Behind extraordinary ideas, there are extraordinary people. Dumbo Feather is a magazine about these people.
Loving Earth Regenerates with Chocolate
We hear from Loving Earth co-founder, Scott Fry
We hear from Loving Earth co-founder, Scott Fry
You unlocked one of life’s great mysteries! Gorgeous, indulgent chocolate that is also good for people and planet! How did you do it?
By listening to the spirit of the cacao plant (Theobroma cacao) and seeking to follow its lead. I was first introduced to cacao when I was in Mexico with Loving Earth co-founder Martha Butler, and then I journeyed to Izapa in Chiapas close to the border with Guatemala where cacao was first domesticated by the Olmecs (the ancestors of the Mayans). When we returned to Melbourne, a seed had been planted of wanting to create a pristine brand that would be in service of every aspect. It would help the indigenous peoples who know the land, it would help the people who bought it, and it would help the earth regenerate. Practically speaking though, it means listening to the spirit and attuning to its manifestations, so flavour, smell and really understanding the story and mythology that surrounds it. I don’t think we can be reductionist about life and living any more, we have to look at the whole and that includes the physical and spiritual.
How does your view of Earth as a living, loving being underpin your business decisions?
This is a challenging one because in the current economic model, we are very limited. We’ve spent the last few years trying to really listen and learn and I think we’re at a turning point now. We can’t solve the problems that the world is in in this current paradigm, the status quo has to change. And it will, one way or another. If we learn to listen to nature and the natural world, we believe we will be guided to a new economy, which we’re seeing already. I guess ultimately, my view of Earth as a living loving being isn’t separated from my life, and therefore my business decisions. I think it’s all about deciding to be a good ancestor to our future generations and that means educating ourselves and practicing a new way of being in relationship with Earth now.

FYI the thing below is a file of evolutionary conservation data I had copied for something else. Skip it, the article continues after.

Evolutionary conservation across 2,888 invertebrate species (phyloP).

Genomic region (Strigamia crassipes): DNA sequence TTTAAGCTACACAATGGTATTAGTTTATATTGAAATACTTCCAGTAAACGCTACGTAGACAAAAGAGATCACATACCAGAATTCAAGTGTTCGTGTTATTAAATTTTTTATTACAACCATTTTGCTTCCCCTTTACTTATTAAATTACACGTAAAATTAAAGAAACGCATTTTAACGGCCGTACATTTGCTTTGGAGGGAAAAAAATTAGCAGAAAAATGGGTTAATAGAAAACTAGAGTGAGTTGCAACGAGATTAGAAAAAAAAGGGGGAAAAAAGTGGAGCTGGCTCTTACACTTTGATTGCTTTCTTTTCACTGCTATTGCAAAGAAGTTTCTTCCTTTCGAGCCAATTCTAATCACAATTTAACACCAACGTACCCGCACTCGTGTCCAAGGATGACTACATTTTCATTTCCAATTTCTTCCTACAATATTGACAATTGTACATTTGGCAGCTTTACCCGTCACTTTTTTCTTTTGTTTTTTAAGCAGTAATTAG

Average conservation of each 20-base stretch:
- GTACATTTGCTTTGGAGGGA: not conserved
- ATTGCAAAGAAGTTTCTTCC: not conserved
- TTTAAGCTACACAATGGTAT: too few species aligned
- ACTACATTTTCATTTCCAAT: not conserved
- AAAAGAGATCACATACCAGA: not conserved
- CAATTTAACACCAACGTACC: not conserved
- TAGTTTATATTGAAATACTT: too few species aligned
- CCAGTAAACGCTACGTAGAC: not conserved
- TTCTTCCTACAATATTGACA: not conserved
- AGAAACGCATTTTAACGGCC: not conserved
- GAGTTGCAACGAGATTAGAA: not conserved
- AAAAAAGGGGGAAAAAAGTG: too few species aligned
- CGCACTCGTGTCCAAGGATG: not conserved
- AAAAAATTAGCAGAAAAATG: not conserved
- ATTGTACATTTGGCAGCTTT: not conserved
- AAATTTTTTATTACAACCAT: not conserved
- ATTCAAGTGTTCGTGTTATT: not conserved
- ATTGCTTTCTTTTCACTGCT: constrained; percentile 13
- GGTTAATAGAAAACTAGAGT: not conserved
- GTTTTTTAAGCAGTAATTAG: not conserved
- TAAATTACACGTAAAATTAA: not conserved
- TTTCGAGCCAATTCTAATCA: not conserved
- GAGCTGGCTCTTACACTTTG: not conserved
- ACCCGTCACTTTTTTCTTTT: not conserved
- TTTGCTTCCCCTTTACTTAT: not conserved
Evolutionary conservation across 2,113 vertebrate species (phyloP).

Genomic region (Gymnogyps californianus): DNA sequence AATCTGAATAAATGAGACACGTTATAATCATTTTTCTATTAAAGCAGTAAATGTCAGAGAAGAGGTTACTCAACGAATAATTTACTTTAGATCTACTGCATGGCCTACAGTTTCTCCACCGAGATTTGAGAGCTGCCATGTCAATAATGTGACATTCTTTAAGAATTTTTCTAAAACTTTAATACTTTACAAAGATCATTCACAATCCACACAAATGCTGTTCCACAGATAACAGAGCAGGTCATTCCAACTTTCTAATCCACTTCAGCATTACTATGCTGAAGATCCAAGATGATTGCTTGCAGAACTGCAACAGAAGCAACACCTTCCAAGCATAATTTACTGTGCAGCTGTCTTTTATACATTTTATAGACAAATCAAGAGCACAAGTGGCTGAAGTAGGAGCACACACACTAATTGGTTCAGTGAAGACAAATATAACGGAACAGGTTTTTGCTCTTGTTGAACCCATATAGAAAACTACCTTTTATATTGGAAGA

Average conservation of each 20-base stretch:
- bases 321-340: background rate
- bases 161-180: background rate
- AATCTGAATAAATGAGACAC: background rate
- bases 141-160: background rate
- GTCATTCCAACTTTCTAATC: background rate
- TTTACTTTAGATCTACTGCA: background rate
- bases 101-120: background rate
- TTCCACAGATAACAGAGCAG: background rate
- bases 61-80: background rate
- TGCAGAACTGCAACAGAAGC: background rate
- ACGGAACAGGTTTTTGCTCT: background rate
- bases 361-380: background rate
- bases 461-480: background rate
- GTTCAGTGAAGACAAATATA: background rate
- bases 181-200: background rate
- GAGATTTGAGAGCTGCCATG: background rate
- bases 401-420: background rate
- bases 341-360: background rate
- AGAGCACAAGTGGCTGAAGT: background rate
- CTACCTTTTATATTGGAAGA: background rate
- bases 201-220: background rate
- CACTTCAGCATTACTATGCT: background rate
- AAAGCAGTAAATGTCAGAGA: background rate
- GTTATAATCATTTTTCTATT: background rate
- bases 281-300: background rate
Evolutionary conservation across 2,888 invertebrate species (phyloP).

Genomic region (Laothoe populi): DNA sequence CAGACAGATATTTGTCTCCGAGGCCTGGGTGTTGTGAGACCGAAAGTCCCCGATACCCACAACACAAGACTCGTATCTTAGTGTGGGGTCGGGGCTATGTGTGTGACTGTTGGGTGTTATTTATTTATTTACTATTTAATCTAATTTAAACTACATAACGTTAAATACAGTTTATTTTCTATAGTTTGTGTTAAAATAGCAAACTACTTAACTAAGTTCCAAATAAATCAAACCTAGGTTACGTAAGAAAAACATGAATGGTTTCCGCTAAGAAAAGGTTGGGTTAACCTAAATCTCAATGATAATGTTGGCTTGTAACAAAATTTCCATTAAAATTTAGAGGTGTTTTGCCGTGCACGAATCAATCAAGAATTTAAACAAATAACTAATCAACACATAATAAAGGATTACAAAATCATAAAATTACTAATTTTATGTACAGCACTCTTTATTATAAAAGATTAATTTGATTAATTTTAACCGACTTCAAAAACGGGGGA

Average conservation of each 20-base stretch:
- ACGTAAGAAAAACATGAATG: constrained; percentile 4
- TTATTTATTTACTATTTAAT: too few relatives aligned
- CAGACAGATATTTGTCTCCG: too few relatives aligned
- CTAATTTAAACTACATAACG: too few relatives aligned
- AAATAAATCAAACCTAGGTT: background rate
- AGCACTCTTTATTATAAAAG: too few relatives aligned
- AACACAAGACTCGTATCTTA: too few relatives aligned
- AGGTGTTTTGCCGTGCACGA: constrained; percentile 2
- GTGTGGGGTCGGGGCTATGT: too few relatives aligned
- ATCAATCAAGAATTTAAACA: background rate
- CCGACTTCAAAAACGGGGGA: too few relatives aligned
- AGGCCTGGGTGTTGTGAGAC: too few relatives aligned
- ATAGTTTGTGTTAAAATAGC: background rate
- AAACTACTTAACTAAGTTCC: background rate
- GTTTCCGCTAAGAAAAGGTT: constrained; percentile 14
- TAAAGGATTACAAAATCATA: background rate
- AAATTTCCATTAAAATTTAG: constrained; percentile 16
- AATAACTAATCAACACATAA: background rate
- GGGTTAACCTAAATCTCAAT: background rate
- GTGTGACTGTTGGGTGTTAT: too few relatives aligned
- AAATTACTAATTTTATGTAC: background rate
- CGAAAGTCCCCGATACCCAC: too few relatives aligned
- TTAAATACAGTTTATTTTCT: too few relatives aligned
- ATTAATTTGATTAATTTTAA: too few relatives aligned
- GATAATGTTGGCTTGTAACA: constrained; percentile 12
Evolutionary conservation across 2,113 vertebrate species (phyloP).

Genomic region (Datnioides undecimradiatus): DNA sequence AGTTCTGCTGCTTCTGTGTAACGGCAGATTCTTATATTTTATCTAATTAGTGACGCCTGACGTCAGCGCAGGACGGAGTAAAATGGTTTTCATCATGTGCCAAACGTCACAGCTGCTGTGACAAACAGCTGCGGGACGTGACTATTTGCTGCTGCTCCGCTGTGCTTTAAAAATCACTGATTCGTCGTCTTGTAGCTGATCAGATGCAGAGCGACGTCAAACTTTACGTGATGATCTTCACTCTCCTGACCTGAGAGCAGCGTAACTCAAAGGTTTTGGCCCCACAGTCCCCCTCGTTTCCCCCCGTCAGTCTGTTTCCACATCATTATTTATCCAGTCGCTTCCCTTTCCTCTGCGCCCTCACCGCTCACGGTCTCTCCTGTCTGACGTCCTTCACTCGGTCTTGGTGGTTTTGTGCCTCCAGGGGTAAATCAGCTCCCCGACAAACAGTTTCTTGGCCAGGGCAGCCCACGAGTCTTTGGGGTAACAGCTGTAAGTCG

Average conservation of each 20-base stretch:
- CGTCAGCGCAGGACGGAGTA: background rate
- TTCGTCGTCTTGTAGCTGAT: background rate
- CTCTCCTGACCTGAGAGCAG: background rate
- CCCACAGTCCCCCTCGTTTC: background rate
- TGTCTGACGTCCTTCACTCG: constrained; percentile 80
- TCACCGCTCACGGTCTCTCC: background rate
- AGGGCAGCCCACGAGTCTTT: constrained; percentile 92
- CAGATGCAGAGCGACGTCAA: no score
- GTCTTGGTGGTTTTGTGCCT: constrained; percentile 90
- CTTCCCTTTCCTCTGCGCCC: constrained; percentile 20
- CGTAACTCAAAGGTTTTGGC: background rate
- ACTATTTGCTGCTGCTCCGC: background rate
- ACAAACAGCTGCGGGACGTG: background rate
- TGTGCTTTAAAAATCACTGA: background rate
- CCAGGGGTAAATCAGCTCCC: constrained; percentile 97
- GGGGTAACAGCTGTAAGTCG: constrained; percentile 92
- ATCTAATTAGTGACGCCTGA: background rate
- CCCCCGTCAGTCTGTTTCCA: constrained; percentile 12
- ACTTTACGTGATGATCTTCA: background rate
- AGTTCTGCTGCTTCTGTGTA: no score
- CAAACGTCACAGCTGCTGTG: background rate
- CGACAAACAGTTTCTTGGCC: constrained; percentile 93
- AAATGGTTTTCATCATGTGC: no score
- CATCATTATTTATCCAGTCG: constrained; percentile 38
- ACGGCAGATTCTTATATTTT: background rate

Your cacao is grown by the Ashaninka community in Peru. Tell us about that relationship.
Watch this. This video really sums up our special relationship. We’ve been working directly with the Kemito Ene co-operative (Kemito meaning cacao and Ene is the river on which it grows, the main headwater of the Amazon river) since 2015 and indirectly since the inception of Loving Earth when we were purchasing the cacao through another co-op based in Satipo
The Ashaninka have lived in the Amazonian rainforests for over 5,000 years and it is said that through the Terra Preta they were instrumental in making the Amazon forest what it was before it began being destroyed by modern consumer capitalism. Sadly the 20th Century saw them having to defend their territory from terrorists, narcos, cocaine production and loggers, which decimated the community and led to ravaging of the forests. The Ashaninka use skills handed down from generation to generation as they grow and harvest the indigenous Amazonico Criollo Cacao, the heirloom beans of the region, as part of the co-operative Kemito Ene
Wanting to support this community to be self-sustaining, we started from the very beginning, helping them set up the basics like a bank account to accept funds. We then could go about helping them with their Organic certifications, setting up post-harvest process infrastructure and business administration including financing.
In 2019 they won the UN Equator prize for the New Economy category for “alleviating poverty through the sustainable use of biodiversity” with Kemito Ene’s Felixto Cabanillas Contreras giving the keynote speech at the awards ceremony in New York here.
How else do you practice loving Earth?
I guess I am attempting to live my life with simply ‘loving the Earth’ as the guiding principle. I think James Lovelock explains quite well why we have to put Gaia (the earth life system) back at the centre of our thinking in his latest book the Novacene and Robin Wall Kimmerer shows what that looks like in a life well lived in her book Braiding Sweetgrass. The Ashaninka call it Kametsa Aseiki (to live well) and it is the basis of their culture. In my day to day though, it looks like gardening down in the cash reserve along Edgar’s Creek and participating in community jam sessions with friends along the creek too!
How is your work affecting broader systems change?
Participation and listening is key. At the moment I’m very deep in the web 3 space, which is learning about and utilising open source decentralised technology and coordination mechanisms like blockchain, community inclusion currencies, NFT’s and DAO’s to achieve more equitable access to the financial system for the global south. I’ve got a great network of people globally who are doing amazing work and I love being an active part of the conversation.
From this deep dive, I think that the work we do with the Twin Lakes mob and being mentored by Marion and Bruno Dann (the TO in The Kimberley area where Loving Earth’s Gubinge and Jillungin is harvested) has been really powerful. From my time as an Outward Bound instructor, our objective was to ‘lead from behind’ and that’s what I really want to do, I want to have the right people be the lightning rods of change. We’re helping create the platforms and portals, people like Bruno and Felixto are the ones best qualified to speak to the positive changes that indigenous thinking and cultures can offer modern society.
I’d highly recommend listening to Bruno and Marion speak with Anthony James on his Regen Narration podcast. They explain it best!
What is your favourite product right now?
It’s hard to choose but right now it’s the Dirty Rose choccy!